Laboratory Report Materials Chemistry Laboratory
The Kinetics Of The Reaction H₂O₂ + 2HI = 2H₂O +2I in Aqueous Solution Yufei Chang • Group X5
Abstract The aim of this experiment is to find out the rate constant and the energy of activation of the reaction between hydrogen peroxide and hydrogen iodide. The rate constant are measured at three different temperature ( 0℃ 20℃ 30℃) via the volumetric titration method. It’s obvious to find in the experiment temperature is proportional to the rate constant. As temperature increased , more kinetic energy supplied to overcome the activation energy barrier and the reaction becomes faster.
Introduction This reaction is kinetically of second order, not as be expected, third order. The mechanism is probably an initial, rate-determining step according to the equation H₂O₂ + I¯ → H₂O + IO¯ (slow), followed by a rapid reaction given by ) IO- + 2H+ + I → H2O + I2 (faster). ( The latter presumably occurs by consecutive steps, not by a simultaneous collision of four ions. The order of the reaction with respect to H₂O₂ can be studied conveniently by choosing condition such that there is practically constant excess of HI . The kinetics then follow the first order law . Experimentally, this is achieve by continually adding small volumes of sodium thiosulphate solution to remove the iodine as soon as it is liberated and to regenerate iodide according to the reaction 2Na₂S₂O₃+I₂ =Na₂S₄O₆+2NaI. By using a large volume of solution and adding small amounts of concentrated thiosulphate solution from a microburette, one can neglect the small increase of volume of the solution and take the concentration of I¯ ions as constant. The rate of the reaction then depends only on [H₂O₂] and temperature. The rate of change of concentration of A: d[A]/dt = k. [A]n [A] is the concentration of A at time t t is the time k is the rate constant n is the order of reaction If the reaction is pseudo first order with respect to H2O2:
t = elapsed time a = initial concentration of H2O2 a-x = concentration of H2O2 at time t
k = reaction rate constant c = constant
The rate constant would be obtained by using the equation above. After obtaining the rate constant at different temperatures, we used the Arrhenius equation to determine the activation energy (Potential Energy Barrier):
k = rate constant of the reaction A = a constant E= activation energy of reaction T = temperature in Kelvin
Experiment The Procedure should follow the method in Materials Chemistry Lab Script and handouts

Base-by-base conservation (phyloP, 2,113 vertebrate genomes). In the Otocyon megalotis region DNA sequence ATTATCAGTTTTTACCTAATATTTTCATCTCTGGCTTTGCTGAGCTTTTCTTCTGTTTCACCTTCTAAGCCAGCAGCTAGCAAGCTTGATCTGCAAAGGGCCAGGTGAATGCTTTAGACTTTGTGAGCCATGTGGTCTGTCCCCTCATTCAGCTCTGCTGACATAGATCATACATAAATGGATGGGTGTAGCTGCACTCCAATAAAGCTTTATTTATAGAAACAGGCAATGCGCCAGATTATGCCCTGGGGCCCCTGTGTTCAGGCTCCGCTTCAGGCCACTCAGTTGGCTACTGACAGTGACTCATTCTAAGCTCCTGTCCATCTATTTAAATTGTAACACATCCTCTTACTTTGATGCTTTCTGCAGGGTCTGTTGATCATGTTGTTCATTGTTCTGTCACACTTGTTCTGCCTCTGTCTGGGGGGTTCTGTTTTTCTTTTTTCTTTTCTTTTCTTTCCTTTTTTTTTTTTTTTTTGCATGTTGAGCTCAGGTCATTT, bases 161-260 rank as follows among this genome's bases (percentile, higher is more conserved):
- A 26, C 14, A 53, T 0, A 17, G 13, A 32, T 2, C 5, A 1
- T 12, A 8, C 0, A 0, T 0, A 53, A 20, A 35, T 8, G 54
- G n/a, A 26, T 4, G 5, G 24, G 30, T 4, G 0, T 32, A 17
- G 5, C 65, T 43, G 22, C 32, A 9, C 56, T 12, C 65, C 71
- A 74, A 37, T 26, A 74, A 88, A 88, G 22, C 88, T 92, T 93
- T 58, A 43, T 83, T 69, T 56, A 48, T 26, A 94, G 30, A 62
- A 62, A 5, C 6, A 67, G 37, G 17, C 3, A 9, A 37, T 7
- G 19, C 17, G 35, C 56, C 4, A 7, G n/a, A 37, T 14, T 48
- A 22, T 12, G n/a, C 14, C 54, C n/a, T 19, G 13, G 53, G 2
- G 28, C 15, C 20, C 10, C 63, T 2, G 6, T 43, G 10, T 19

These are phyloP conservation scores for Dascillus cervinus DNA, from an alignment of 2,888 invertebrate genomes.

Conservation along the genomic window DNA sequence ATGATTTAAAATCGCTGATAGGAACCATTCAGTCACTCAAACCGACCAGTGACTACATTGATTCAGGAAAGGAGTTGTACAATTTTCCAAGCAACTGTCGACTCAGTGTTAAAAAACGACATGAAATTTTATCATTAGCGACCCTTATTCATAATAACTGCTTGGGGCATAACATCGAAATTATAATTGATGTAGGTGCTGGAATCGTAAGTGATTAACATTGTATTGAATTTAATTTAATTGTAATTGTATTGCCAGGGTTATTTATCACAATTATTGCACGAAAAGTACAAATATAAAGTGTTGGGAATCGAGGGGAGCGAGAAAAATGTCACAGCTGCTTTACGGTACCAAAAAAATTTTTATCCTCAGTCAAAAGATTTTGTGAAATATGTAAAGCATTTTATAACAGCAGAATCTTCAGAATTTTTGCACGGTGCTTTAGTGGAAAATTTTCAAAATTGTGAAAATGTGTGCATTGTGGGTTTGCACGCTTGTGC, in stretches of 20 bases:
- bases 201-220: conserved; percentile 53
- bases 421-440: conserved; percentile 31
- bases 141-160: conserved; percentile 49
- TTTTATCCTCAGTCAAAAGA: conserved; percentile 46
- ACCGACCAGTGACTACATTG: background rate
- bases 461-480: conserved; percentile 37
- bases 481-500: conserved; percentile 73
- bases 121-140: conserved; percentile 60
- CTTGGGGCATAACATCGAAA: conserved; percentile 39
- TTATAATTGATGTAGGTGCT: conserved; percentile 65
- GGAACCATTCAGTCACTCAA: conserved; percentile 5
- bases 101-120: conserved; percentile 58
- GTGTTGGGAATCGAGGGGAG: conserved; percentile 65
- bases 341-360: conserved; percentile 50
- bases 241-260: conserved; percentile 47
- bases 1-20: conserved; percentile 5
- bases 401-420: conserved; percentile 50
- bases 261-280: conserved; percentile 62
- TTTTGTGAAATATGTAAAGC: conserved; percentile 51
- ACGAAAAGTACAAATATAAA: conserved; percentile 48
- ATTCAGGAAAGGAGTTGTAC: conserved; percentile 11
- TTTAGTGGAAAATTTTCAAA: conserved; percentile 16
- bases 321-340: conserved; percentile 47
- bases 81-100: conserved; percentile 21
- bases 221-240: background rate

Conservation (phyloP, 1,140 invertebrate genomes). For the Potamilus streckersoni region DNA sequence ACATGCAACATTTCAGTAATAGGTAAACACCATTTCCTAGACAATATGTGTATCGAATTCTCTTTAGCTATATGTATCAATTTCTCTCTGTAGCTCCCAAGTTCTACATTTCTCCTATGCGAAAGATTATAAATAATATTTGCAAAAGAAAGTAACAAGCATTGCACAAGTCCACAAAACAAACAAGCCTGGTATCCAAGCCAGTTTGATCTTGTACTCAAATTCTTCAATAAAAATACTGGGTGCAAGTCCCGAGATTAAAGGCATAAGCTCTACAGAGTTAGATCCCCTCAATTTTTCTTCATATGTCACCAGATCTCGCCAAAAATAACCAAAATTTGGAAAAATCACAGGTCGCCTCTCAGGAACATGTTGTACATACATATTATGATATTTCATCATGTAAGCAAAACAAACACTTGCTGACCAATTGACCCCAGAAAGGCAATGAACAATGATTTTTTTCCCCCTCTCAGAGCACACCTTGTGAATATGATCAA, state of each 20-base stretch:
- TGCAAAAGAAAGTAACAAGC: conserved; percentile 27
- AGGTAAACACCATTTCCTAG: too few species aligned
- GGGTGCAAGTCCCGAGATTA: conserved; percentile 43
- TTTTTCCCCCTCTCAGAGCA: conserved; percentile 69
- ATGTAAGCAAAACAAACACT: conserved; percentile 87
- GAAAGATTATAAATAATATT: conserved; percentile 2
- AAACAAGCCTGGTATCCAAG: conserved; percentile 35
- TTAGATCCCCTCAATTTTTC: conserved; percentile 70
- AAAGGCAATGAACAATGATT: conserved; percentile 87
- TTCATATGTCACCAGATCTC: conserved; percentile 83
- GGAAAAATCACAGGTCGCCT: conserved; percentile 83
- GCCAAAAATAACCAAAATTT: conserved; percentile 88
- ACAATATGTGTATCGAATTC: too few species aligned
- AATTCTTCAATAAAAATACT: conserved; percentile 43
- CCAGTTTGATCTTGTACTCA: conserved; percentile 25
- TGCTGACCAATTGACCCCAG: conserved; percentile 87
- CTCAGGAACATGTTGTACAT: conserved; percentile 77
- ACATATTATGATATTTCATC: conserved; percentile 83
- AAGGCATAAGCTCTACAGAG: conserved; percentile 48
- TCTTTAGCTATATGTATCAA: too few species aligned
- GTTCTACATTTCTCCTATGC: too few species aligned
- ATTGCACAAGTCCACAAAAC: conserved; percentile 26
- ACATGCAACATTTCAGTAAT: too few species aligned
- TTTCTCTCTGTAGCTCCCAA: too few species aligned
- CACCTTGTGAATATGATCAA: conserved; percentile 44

Observations By timing the appearance of iodine (indicated by starch solution) after a small know volume of thiosulphate solution has been added. Another addition of thiosulphate is made immediately the blue colour reappears.
Result The vol.M/50 thiosulphate is 53.7 ml The volume of thiosulphate required to remove all the iodine produced in the reaction is expressed as a. Therefore, when 10ml of H2O2 was added into the flask, it would require 107.4ml of thiosulphate solution to complete the reaction. a= 107.4 ml at 0â„ƒ Time of end point (sec)
Time of end point (sec)
Time of end point (sec)
at 30â„ƒ Time of end point (sec)
Time of end point (sec)
The gradient of the lines is equal to the rate constant K As shown on the graph At 0℃, K=-0.0001 At 20℃, K= -0.0005 At 30℃, K=-0.0008 Table-4
From the equation
Energy of the activation is 5889.6x8.31=48942.567 is 48.94 KJ/mol
Discussion The activation energy is the minimum amount of energy needed for colliding species to react. Usually one can think of the activation energy as the height of the potential barrier separating two minima of potential energy (of the reactants and of the products of reaction). For a chemical reaction to have noticeable rate, there should be noticeable number of molecules with the energy equal or greater than the activation energy.
Even if a sample has an evenly distributed temperature, their molecules do not all possess the same kinetic energy. The speed and thus the kinetic energy of the molecules are widely scattered. The distribution of the molecules' kinetic energy at a given temperature was mathematically described by Boltzmann (Boltzmann distribution law). In the illustration below, the Boltzmann distribution is depicted according to two different temperatures, whereat T1 < T2. As the T2 is higher ,larger fraction of the molecules has sufficient kinetic energy to overcome the barrier energy( EA) ,That is the reason why at higher temperature ,the rate constant is large.*
In another words, even a small increase in temperature causes a relatively large increase in the reaction rate. This fact is mathematically described by the Arrhenius equation, which
explains the influence of the temperature and the activation energy Ea on the rate constant k and thus on the reaction rate: k= k0 e-A/T, with A = Ea/R. Due to their definition, Ea and T (absolute temperature) are always positive. Therefore, according to the Arrhenius equation, the reaction rate is the higher the lower the activation energy Ea is, as Ea is part of the negative exponent's numerator. In contrast, the reaction rate increases accordingly when the temperature is raised, as T is part of the negative exponent's denominator. The error in this experiment is a bit large and this is due to these reactants were loss in transfers ,the effect of the external temperature and apparatus problem. From the result above could prove that the approximation of that the reaction rate doubled every 12 â„ƒ is acceptable. Reference Findlayâ€™s practical physical chemistry by B.P Levitt Material science engineering by William Claysiter